An OBIEE Success Story: How a Regional Utility Created Visibility in Supply Chainprovides an overview about a project utilizing both OBIEE and Business Intelligence Analytics products. The project’s goal was to provide timely data and reporting to Supply Chain for aiding in strategic decision making. The result was a reduction in overall operational costs, performance and productivity tracking, inventory management in partnership with business operations and the initiation of basic governance practices for the data within the Oracle E-Business Suite.
The Regional Utility has been in operation for over 100 years and has 1,500 employees that serve over 500,000 customers in 24 counties. The company has 3,700 approximately megawatts of generating capacity at 10 power plants located primarily along the Ohio River.
The Supply Chain group consists of 11 full time buyers and manages $337M in annual spend. The Oracle E-Business Suite Purchasing modules have been implemented since 1999.
Often, the first and largest challenge of any project is obtaining organizational support and funding. In order to gain approvals, organizational management wants to clearly understand the benefits and return on investment (ROI). Projects that have potential impact on the bottom line will have a much higher probability of getting funded. To garner support for our business case, we performed cost benefit analysis to determine the ROI.
Supply Chain provides a great foundation for OBIEE because the opportunities for savings are great. As a team, we justified our project through a combination of excess and obsolete inventory reduction targets. These targets were achievable through active inventory monitoring, as well as event impact analysis.
Event impact analysis through simulation allows for proactive inventory planning and informed decision-making when planning for seasonal changes in inventory. The data provided through this analysis leads to informed, strategic decisions, with factual historical data. The ability to show historical data and predict future events in a visual format creates a powerful decision-making tool.
Project Planning & Goals
With any successful project clearly defined goals are crucial. This project, for example, had 3 main goals: 1) Reduce overall inventory costs, 2) Manage inventory more efficiently and 3) Track operational performance. With these goals in mind, we initiated a project using Project Management Institute (PMI) methodology. Our first step was to create a project charter, which serves as a statement of scope, outlines project success factors and identifies key project team members and organizational stakeholders.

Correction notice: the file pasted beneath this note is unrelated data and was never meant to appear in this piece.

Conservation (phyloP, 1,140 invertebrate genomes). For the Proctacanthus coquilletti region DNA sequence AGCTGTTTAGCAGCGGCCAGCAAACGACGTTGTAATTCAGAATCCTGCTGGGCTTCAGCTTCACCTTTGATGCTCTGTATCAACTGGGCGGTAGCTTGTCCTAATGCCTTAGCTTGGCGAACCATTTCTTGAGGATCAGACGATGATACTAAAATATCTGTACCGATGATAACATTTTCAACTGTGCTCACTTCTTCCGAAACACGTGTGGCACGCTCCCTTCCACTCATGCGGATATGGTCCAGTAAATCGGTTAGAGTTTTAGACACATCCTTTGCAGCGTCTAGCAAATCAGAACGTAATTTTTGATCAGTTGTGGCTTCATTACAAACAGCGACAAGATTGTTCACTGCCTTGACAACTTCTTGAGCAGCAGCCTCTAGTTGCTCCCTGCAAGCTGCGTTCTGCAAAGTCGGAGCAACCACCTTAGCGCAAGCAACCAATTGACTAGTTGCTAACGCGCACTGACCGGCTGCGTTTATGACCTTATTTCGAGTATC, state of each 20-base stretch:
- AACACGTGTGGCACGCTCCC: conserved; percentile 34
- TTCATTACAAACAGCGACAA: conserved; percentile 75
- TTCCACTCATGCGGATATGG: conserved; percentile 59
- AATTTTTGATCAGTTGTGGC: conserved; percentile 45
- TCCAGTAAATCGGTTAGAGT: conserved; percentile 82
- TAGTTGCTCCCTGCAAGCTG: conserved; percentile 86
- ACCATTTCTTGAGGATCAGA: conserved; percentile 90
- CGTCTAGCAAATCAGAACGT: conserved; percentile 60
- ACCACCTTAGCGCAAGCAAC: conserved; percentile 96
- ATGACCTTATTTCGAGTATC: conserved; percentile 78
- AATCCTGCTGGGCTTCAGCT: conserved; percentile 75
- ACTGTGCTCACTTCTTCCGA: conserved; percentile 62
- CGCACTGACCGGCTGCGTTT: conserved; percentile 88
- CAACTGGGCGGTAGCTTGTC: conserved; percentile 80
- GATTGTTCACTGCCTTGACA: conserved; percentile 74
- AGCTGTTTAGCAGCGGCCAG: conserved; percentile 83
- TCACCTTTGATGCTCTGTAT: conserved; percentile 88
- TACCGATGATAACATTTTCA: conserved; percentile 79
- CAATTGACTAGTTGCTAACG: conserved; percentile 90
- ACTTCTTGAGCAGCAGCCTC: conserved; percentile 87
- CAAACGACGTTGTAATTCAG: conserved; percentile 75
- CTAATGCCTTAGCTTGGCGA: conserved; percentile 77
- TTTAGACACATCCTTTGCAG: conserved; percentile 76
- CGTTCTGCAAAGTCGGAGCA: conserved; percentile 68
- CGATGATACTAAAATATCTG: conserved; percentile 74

It was through this scoping process that we quickly determined that our requirements were vague and subject to frequent change. To mitigate this risk, we chose an agile delivery model by decomposing the metric development into two to three-week iterations. When we neared the end of each cycle, we would plan the next iteration by taking what we had learned from the previous iterations. This is a form of PMI’s progressive elaboration, or rolling wave planning. This approach allowed us to be flexible, to deliver more metrics than originally planned and to gain a high rate of user acceptance.
Throughout our project, there were a number of obstacles we encountered, resulting in lessons from each of those. One key lesson we learned was to pilot the module for the users early in the project timeline, so that users have a much easier time discussing processes and requirements when they can see the actual system which they will be using. Piloting early helps to eliminate anxiety from the user group while solidifying requirements.
By keeping the project agile, we allowed users to see and touch the product early. This allows the business to develop their requirements with each development iteration and makes for a better final product.
Data quality can also introduce roadblocks to any business intelligence project. By remaining agile, we were able to shift focus to other metrics in the release while data issues were resolved. Agile development requires that the project team communicate clearly and effectively in order to be successful.
A second lesson we learned was that face-to-face user reviews led to better adoption. It allowed project resources to observe how power users expect to navigate through metrics. This led to user-friendly metrics and increased the confidence of our power users. Also, users could see changes adopted in development which led to a sense of ownership.